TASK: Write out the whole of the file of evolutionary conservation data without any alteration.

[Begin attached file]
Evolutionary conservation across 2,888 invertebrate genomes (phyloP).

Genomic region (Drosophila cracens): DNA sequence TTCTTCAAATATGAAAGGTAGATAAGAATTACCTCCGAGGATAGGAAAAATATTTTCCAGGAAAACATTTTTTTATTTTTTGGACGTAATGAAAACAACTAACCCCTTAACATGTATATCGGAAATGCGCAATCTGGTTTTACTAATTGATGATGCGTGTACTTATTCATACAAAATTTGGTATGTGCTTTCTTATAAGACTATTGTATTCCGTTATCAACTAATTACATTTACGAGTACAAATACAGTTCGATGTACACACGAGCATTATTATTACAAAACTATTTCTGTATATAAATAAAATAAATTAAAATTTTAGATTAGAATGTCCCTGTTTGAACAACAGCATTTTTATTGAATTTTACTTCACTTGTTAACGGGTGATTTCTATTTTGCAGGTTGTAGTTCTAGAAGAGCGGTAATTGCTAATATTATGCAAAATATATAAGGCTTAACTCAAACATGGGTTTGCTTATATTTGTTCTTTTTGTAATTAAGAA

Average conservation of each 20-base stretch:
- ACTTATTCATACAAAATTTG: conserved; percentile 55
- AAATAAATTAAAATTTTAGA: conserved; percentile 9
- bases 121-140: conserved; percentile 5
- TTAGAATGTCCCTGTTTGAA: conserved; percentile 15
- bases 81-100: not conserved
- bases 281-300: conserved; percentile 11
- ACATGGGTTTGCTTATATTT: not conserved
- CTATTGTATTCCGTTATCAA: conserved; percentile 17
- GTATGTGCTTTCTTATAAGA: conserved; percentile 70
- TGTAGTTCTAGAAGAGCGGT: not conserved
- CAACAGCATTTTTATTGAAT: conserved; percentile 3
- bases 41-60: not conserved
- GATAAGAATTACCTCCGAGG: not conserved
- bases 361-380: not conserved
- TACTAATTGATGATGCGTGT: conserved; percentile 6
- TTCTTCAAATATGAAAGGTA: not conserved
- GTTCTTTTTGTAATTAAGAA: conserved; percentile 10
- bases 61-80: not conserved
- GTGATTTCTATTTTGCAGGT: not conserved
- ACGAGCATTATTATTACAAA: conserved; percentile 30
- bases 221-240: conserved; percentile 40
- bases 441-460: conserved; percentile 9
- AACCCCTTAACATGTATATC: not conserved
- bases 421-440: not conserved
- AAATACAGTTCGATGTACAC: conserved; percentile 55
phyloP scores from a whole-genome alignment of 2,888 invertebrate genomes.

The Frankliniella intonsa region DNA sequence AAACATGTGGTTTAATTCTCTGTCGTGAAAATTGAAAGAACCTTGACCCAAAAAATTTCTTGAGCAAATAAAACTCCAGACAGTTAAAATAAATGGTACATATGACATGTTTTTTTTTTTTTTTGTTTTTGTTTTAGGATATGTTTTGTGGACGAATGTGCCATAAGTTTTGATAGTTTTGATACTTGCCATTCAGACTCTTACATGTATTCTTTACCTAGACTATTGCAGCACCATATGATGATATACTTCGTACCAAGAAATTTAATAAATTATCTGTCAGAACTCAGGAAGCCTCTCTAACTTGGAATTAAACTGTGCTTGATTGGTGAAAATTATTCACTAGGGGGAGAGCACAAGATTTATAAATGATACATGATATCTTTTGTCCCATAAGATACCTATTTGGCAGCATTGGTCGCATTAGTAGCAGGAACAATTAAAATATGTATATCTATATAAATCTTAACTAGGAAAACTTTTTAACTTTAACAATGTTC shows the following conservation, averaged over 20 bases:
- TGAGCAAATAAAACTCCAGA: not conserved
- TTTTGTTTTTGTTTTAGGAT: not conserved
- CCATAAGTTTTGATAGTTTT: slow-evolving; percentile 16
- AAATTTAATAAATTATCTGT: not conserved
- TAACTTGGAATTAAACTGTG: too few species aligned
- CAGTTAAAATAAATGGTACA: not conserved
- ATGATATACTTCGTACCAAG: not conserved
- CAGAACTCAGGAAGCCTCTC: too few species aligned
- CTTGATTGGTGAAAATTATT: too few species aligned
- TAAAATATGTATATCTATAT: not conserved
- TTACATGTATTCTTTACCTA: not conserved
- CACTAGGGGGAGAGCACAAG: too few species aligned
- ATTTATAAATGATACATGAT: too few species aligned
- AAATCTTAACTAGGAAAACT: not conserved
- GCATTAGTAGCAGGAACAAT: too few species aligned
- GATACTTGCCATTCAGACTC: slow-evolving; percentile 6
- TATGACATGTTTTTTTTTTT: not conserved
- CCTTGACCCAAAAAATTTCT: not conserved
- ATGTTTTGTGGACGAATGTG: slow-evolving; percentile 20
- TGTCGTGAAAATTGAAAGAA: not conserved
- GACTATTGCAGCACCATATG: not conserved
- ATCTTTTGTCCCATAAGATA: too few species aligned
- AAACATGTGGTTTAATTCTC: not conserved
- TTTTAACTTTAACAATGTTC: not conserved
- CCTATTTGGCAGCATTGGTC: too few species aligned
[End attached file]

Evolutionary conservation across 2,888 invertebrate genomes (phyloP).

Genomic region (Drosophila cracens): DNA sequence TTCTTCAAATATGAAAGGTAGATAAGAATTACCTCCGAGGATAGGAAAAATATTTTCCAGGAAAACATTTTTTTATTTTTTGGACGTAATGAAAACAACTAACCCCTTAACATGTATATCGGAAATGCGCAATCTGGTTTTACTAATTGATGATGCGTGTACTTATTCATACAAAATTTGGTATGTGCTTTCTTATAAGACTATTGTATTCCGTTATCAACTAATTACATTTACGAGTACAAATACAGTTCGATGTACACACGAGCATTATTATTACAAAACTATTTCTGTATATAAATAAAATAAATTAAAATTTTAGATTAGAATGTCCCTGTTTGAACAACAGCATTTTTATTGAATTTTACTTCACTTGTTAACGGGTGATTTCTATTTTGCAGGTTGTAGTTCTAGAAGAGCGGTAATTGCTAATATTATGCAAAATATATAAGGCTTAACTCAAACATGGGTTTGCTTATATTTGTTCTTTTTGTAATTAAGAA

Average conservation of each 20-base stretch:
- ACTTATTCATACAAAATTTG: conserved; percentile 55
- AAATAAATTAAAATTTTAGA: conserved; percentile 9
- bases 121-140: conserved; percentile 5
- TTAGAATGTCCCTGTTTGAA: conserved; percentile 15
- bases 81-100: not conserved
- bases 281-300: conserved; percentile 11
- ACATGGGTTTGCTTATATTT: not conserved
- CTATTGTATTCCGTTATCAA: conserved; percentile 17
- GTATGTGCTTTCTTATAAGA: conserved; percentile 70
- TGTAGTTCTAGAAGAGCGGT: not conserved
- CAACAGCATTTTTATTGAAT: conserved; percentile 3
- bases 41-60: not conserved
- GATAAGAATTACCTCCGAGG: not conserved
- bases 361-380: not conserved
- TACTAATTGATGATGCGTGT: conserved; percentile 6
- TTCTTCAAATATGAAAGGTA: not conserved
- GTTCTTTTTGTAATTAAGAA: conserved; percentile 10
- bases 61-80: not conserved
- GTGATTTCTATTTTGCAGGT: not conserved
- ACGAGCATTATTATTACAAA: conserved; percentile 30
- bases 221-240: conserved; percentile 40
- bases 441-460: conserved; percentile 9
- AACCCCTTAACATGTATATC: not conserved
- bases 421-440: not conserved
- AAATACAGTTCGATGTACAC: conserved; percentile 55
phyloP scores from a whole-genome alignment of 2,888 invertebrate genomes.

The Frankliniella intonsa region DNA sequence AAACATGTGGTTTAATTCTCTGTCGTGAAAATTGAAAGAACCTTGACCCAAAAAATTTCTTGAGCAAATAAAACTCCAGACAGTTAAAATAAATGGTACATATGACATGTTTTTTTTTTTTTTTGTTTTTGTTTTAGGATATGTTTTGTGGACGAATGTGCCATAAGTTTTGATAGTTTTGATACTTGCCATTCAGACTCTTACATGTATTCTTTACCTAGACTATTGCAGCACCATATGATGATATACTTCGTACCAAGAAATTTAATAAATTATCTGTCAGAACTCAGGAAGCCTCTCTAACTTGGAATTAAACTGTGCTTGATTGGTGAAAATTATTCACTAGGGGGAGAGCACAAGATTTATAAATGATACATGATATCTTTTGTCCCATAAGATACCTATTTGGCAGCATTGGTCGCATTAGTAGCAGGAACAATTAAAATATGTATATCTATATAAATCTTAACTAGGAAAACTTTTTAACTTTAACAATGTTC shows the following conservation, averaged over 20 bases:
- TGAGCAAATAAAACTCCAGA: not conserved
- TTTTGTTTTTGTTTTAGGAT: not conserved
- CCATAAGTTTTGATAGTTTT: slow-evolving; percentile 16
- AAATTTAATAAATTATCTGT: not conserved
- TAACTTGGAATTAAACTGTG: too few species aligned
- CAGTTAAAATAAATGGTACA: not conserved
- ATGATATACTTCGTACCAAG: not conserved
- CAGAACTCAGGAAGCCTCTC: too few species aligned
- CTTGATTGGTGAAAATTATT: too few species aligned
- TAAAATATGTATATCTATAT: not conserved
- TTACATGTATTCTTTACCTA: not conserved
- CACTAGGGGGAGAGCACAAG: too few species aligned
- ATTTATAAATGATACATGAT: too few species aligned
- AAATCTTAACTAGGAAAACT: not conserved
- GCATTAGTAGCAGGAACAAT: too few species aligned
- GATACTTGCCATTCAGACTC: slow-evolving; percentile 6
- TATGACATGTTTTTTTTTTT: not conserved
- CCTTGACCCAAAAAATTTCT: not conserved
- ATGTTTTGTGGACGAATGTG: slow-evolving; percentile 20
- TGTCGTGAAAATTGAAAGAA: not conserved
- GACTATTGCAGCACCATATG: not conserved
- ATCTTTTGTCCCATAAGATA: too few species aligned
- AAACATGTGGTTTAATTCTC: not conserved
- TTTTAACTTTAACAATGTTC: not conserved
- CCTATTTGGCAGCATTGGTC: too few species aligned